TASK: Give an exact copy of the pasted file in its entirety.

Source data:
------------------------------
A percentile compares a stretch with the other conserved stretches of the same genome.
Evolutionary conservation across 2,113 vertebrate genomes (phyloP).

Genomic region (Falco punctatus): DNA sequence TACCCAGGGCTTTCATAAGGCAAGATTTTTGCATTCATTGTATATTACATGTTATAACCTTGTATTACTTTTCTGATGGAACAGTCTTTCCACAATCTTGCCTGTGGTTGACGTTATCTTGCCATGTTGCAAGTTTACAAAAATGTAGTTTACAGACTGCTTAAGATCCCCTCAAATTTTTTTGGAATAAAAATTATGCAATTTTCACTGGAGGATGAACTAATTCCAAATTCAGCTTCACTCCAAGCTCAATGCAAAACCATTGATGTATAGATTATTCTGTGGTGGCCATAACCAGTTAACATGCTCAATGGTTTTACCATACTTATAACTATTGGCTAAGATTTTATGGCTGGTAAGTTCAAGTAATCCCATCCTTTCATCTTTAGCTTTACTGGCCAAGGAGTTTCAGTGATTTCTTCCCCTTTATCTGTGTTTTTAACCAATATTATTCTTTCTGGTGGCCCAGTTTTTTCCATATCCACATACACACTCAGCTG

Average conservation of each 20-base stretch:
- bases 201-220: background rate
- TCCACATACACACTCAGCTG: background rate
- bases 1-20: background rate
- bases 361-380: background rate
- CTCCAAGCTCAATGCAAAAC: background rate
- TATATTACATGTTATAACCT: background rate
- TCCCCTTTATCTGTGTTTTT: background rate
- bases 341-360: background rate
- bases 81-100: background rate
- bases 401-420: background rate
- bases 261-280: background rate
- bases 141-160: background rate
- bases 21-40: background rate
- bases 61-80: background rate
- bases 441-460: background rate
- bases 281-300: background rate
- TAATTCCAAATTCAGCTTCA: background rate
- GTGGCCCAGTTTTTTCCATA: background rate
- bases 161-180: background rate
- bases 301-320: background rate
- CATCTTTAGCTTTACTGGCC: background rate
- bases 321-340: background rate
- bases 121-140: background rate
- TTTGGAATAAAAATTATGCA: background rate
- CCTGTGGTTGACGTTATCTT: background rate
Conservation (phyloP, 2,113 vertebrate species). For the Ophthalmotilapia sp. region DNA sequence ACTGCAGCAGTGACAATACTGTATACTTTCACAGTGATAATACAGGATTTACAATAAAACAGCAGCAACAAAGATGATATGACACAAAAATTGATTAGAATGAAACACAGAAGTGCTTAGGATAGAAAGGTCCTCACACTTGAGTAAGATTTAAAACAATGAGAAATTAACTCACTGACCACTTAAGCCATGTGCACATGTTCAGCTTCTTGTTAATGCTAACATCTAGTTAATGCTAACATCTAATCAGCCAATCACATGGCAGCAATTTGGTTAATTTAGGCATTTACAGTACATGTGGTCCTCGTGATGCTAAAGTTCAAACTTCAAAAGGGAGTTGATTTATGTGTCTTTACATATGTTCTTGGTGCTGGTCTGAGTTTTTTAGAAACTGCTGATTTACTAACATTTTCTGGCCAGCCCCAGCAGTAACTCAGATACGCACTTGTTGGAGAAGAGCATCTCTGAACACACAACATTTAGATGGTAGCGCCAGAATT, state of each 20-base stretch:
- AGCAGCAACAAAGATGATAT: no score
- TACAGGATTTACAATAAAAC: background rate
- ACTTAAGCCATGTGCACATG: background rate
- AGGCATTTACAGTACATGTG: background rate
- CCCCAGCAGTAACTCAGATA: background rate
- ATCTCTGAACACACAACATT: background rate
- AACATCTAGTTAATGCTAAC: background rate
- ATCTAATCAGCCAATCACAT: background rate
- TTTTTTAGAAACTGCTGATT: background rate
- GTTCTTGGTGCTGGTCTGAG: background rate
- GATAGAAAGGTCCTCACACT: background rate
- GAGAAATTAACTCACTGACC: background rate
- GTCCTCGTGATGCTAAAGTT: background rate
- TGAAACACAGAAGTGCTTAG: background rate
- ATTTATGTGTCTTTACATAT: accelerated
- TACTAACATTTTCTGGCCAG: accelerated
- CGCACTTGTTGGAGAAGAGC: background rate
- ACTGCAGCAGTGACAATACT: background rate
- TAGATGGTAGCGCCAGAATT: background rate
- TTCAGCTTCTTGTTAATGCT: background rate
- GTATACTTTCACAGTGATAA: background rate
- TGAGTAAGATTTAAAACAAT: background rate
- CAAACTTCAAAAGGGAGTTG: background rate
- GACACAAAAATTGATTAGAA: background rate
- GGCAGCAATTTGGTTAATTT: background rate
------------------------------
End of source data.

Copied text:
A percentile compares a stretch with the other conserved stretches of the same genome.
Evolutionary conservation across 2,113 vertebrate genomes (phyloP).

Genomic region (Falco punctatus): DNA sequence TACCCAGGGCTTTCATAAGGCAAGATTTTTGCATTCATTGTATATTACATGTTATAACCTTGTATTACTTTTCTGATGGAACAGTCTTTCCACAATCTTGCCTGTGGTTGACGTTATCTTGCCATGTTGCAAGTTTACAAAAATGTAGTTTACAGACTGCTTAAGATCCCCTCAAATTTTTTTGGAATAAAAATTATGCAATTTTCACTGGAGGATGAACTAATTCCAAATTCAGCTTCACTCCAAGCTCAATGCAAAACCATTGATGTATAGATTATTCTGTGGTGGCCATAACCAGTTAACATGCTCAATGGTTTTACCATACTTATAACTATTGGCTAAGATTTTATGGCTGGTAAGTTCAAGTAATCCCATCCTTTCATCTTTAGCTTTACTGGCCAAGGAGTTTCAGTGATTTCTTCCCCTTTATCTGTGTTTTTAACCAATATTATTCTTTCTGGTGGCCCAGTTTTTTCCATATCCACATACACACTCAGCTG

Average conservation of each 20-base stretch:
- bases 201-220: background rate
- TCCACATACACACTCAGCTG: background rate
- bases 1-20: background rate
- bases 361-380: background rate
- CTCCAAGCTCAATGCAAAAC: background rate
- TATATTACATGTTATAACCT: background rate
- TCCCCTTTATCTGTGTTTTT: background rate
- bases 341-360: background rate
- bases 81-100: background rate
- bases 401-420: background rate
- bases 261-280: background rate
- bases 141-160: background rate
- bases 21-40: background rate
- bases 61-80: background rate
- bases 441-460: background rate
- bases 281-300: background rate
- TAATTCCAAATTCAGCTTCA: background rate
- GTGGCCCAGTTTTTTCCATA: background rate
- bases 161-180: background rate
- bases 301-320: background rate
- CATCTTTAGCTTTACTGGCC: background rate
- bases 321-340: background rate
- bases 121-140: background rate
- TTTGGAATAAAAATTATGCA: background rate
- CCTGTGGTTGACGTTATCTT: background rate
Conservation (phyloP, 2,113 vertebrate species). For the Ophthalmotilapia sp. region DNA sequence ACTGCAGCAGTGACAATACTGTATACTTTCACAGTGATAATACAGGATTTACAATAAAACAGCAGCAACAAAGATGATATGACACAAAAATTGATTAGAATGAAACACAGAAGTGCTTAGGATAGAAAGGTCCTCACACTTGAGTAAGATTTAAAACAATGAGAAATTAACTCACTGACCACTTAAGCCATGTGCACATGTTCAGCTTCTTGTTAATGCTAACATCTAGTTAATGCTAACATCTAATCAGCCAATCACATGGCAGCAATTTGGTTAATTTAGGCATTTACAGTACATGTGGTCCTCGTGATGCTAAAGTTCAAACTTCAAAAGGGAGTTGATTTATGTGTCTTTACATATGTTCTTGGTGCTGGTCTGAGTTTTTTAGAAACTGCTGATTTACTAACATTTTCTGGCCAGCCCCAGCAGTAACTCAGATACGCACTTGTTGGAGAAGAGCATCTCTGAACACACAACATTTAGATGGTAGCGCCAGAATT, state of each 20-base stretch:
- AGCAGCAACAAAGATGATAT: no score
- TACAGGATTTACAATAAAAC: background rate
- ACTTAAGCCATGTGCACATG: background rate
- AGGCATTTACAGTACATGTG: background rate
- CCCCAGCAGTAACTCAGATA: background rate
- ATCTCTGAACACACAACATT: background rate
- AACATCTAGTTAATGCTAAC: background rate
- ATCTAATCAGCCAATCACAT: background rate
- TTTTTTAGAAACTGCTGATT: background rate
- GTTCTTGGTGCTGGTCTGAG: background rate
- GATAGAAAGGTCCTCACACT: background rate
- GAGAAATTAACTCACTGACC: background rate
- GTCCTCGTGATGCTAAAGTT: background rate
- TGAAACACAGAAGTGCTTAG: background rate
- ATTTATGTGTCTTTACATAT: accelerated
- TACTAACATTTTCTGGCCAG: accelerated
- CGCACTTGTTGGAGAAGAGC: background rate
- ACTGCAGCAGTGACAATACT: background rate
- TAGATGGTAGCGCCAGAATT: background rate
- TTCAGCTTCTTGTTAATGCT: background rate
- GTATACTTTCACAGTGATAA: background rate
- TGAGTAAGATTTAAAACAAT: background rate
- CAAACTTCAAAAGGGAGTTG: background rate
- GACACAAAAATTGATTAGAA: background rate
- GGCAGCAATTTGGTTAATTT: background rate